Is it OK for Microsoft to bar benchmark results?

By Ed Foster, InfoWorld |  Operating Systems

Speak now, or forever hold your peace. Because the next time you try to speak, you may need Microsoft's permission. As Cringely readers are already aware, Microsoft recently prevented an independent lab from publishing benchmark results by using a term in the SQL Server license that says the user "may not disclose the results of any benchmark test ... without Microsoft's prior written approval" to threaten the lab with legal action.

The incident was mentioned by my esteemed pagemate in several columns and reported in detail by John Fontana in Network World, March 12 (see "Microsoft gets tough with independent testers"). InfoWorld's March 26 issue then carried a letter from Steve Murchie, SQL Server group product manager at Microsoft, explaining his company's position.

To summarize the tale briefly, independent lab Competitive Systems Analysis (CSA) of Danville, Calif., recently ran a series of tests based on SQL Server to compare the performance of Windows 2000 vs. Windows NT. We don't know the results except that CSA Research Director Randall Kennedy was surprised enough by them that he thought he must be doing something wrong. Microsoft engineers worked with him for five days to find the problem without success. Then, knowing that Network World was interested in including Randall's results in a story, Microsoft officials trotted out the no-benchmarks term from the SQL Server click-wrap agreement. Kennedy briefly considered defying them but decided not to get in a legal fight with Microsoft over tests that no one was paying him to do.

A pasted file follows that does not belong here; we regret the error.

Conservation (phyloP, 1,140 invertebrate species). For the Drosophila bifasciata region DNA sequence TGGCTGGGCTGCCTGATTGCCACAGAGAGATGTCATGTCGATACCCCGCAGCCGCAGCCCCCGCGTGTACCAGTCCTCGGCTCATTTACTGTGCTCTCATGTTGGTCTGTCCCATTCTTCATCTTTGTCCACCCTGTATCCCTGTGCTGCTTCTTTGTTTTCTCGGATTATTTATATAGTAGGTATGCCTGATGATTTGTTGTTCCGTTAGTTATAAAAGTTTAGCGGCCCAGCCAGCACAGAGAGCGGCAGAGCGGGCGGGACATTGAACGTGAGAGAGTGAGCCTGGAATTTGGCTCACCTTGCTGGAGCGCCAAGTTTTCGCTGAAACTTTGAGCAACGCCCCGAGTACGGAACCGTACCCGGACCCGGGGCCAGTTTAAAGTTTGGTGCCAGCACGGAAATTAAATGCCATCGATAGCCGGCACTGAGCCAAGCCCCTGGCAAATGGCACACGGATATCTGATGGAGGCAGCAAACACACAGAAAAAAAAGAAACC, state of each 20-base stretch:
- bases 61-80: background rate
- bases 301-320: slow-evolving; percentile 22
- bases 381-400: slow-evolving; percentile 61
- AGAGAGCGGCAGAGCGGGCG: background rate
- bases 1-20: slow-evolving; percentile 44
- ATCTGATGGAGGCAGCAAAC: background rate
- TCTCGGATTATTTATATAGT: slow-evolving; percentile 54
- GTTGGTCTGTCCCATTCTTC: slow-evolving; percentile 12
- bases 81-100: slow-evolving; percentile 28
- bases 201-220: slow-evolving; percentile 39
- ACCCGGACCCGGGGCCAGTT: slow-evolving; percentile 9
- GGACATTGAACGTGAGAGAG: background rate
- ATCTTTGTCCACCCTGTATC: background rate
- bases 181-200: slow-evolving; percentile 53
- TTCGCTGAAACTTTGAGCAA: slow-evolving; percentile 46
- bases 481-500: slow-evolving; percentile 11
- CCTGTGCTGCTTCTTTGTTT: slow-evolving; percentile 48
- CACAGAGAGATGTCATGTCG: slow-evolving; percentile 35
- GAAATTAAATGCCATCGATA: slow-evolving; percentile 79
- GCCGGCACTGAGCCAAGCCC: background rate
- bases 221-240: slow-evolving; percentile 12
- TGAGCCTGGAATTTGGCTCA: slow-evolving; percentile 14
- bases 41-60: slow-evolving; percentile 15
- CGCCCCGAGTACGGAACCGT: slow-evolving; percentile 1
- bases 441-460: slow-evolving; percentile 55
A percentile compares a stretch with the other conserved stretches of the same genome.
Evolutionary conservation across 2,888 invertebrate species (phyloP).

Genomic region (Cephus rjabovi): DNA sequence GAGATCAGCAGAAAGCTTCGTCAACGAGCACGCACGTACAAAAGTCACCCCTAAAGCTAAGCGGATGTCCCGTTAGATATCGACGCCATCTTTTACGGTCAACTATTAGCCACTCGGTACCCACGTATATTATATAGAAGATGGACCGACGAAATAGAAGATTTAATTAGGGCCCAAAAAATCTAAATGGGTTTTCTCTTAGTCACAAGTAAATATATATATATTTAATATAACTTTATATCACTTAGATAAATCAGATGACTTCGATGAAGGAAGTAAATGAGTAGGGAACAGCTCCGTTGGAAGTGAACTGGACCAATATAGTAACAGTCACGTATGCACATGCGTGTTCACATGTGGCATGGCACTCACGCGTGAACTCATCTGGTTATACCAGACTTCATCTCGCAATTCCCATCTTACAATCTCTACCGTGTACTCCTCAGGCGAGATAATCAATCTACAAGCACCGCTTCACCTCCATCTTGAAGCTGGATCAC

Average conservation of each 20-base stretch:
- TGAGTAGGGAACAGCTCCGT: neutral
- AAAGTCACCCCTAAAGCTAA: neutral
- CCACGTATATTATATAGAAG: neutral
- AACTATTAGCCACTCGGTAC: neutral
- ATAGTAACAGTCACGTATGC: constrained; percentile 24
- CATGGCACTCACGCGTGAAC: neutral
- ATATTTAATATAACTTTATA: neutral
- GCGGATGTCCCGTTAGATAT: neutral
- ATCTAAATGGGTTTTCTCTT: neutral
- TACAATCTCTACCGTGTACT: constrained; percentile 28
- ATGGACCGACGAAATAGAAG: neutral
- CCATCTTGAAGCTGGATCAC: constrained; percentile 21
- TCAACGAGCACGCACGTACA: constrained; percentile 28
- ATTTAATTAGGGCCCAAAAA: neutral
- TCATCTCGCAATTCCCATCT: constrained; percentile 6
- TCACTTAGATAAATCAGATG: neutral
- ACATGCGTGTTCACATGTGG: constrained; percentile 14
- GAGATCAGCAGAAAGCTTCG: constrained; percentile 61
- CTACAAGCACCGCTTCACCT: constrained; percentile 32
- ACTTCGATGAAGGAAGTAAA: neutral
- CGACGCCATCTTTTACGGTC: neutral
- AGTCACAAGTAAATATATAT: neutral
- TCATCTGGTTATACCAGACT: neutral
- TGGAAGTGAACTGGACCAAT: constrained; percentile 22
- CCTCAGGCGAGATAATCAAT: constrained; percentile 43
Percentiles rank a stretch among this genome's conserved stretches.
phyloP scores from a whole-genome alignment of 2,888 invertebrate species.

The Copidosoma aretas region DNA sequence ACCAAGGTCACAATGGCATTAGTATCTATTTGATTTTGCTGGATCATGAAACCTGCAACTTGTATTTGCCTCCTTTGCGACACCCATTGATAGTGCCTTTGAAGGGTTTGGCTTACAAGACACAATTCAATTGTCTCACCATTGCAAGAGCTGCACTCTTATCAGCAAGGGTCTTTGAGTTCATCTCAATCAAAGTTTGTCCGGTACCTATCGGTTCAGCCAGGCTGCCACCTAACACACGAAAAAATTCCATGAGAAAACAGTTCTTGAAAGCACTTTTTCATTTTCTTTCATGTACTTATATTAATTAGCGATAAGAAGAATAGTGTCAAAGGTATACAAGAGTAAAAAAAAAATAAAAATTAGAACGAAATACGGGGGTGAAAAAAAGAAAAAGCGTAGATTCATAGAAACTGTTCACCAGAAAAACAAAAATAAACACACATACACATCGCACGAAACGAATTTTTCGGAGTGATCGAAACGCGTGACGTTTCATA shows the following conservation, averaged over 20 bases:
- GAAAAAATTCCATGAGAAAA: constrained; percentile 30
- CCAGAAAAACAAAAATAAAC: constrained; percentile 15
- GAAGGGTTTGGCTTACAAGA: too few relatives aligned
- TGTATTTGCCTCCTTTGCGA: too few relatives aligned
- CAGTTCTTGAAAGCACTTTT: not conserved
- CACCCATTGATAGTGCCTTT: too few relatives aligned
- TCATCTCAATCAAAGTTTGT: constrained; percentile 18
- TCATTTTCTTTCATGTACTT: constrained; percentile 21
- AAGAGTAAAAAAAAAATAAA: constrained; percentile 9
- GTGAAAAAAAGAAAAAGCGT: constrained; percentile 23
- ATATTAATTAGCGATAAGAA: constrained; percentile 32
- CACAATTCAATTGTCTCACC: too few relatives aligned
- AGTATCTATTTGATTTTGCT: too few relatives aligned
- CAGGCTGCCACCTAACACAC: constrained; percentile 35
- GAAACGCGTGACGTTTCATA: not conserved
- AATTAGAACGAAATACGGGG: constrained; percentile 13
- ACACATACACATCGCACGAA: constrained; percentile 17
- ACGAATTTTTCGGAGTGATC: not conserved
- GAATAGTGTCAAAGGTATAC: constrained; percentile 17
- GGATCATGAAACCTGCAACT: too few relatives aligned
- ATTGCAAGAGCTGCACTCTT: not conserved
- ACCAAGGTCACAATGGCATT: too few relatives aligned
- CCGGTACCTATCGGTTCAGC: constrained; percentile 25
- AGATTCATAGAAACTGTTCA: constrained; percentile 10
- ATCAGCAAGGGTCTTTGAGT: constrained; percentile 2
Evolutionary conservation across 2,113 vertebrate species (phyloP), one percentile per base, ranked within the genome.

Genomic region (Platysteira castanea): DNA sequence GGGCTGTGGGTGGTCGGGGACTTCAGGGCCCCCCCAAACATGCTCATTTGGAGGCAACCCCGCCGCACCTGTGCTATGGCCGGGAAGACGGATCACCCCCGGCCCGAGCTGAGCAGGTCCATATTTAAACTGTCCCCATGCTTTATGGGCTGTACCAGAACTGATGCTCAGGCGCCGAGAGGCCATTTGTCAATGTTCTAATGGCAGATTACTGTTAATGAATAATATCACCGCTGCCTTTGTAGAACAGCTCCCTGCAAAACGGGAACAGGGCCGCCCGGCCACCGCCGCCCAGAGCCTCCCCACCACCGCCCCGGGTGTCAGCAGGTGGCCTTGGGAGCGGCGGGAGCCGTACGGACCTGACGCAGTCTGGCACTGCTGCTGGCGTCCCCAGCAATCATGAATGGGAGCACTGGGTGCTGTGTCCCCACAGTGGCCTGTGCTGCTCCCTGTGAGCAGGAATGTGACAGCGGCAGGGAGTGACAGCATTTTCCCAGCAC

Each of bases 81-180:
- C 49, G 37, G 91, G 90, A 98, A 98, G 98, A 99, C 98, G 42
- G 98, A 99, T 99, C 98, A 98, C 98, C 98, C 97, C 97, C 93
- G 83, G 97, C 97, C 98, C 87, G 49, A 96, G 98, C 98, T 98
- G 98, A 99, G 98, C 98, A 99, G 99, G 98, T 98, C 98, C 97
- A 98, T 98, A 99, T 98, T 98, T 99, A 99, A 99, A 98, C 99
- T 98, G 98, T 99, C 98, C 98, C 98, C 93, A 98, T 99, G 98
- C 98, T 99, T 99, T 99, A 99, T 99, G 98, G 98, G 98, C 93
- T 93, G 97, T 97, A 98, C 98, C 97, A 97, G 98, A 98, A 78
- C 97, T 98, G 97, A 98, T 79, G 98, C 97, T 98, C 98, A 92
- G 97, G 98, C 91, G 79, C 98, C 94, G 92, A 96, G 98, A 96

Microsoft's Murchie says the only purpose of the benchmarks restriction is to ensure that the public gets accurate information. It's standard practice in the database industry, he says, where vendors have worked together to develop standardized tests with repeatable results, and Microsoft is not the first database company to block publication of benchmarks.The license language is intended to keep labs and publications from rushing to print what might be misleading information and to prevent scurrilous competitors from using finagled test results in their advertising.

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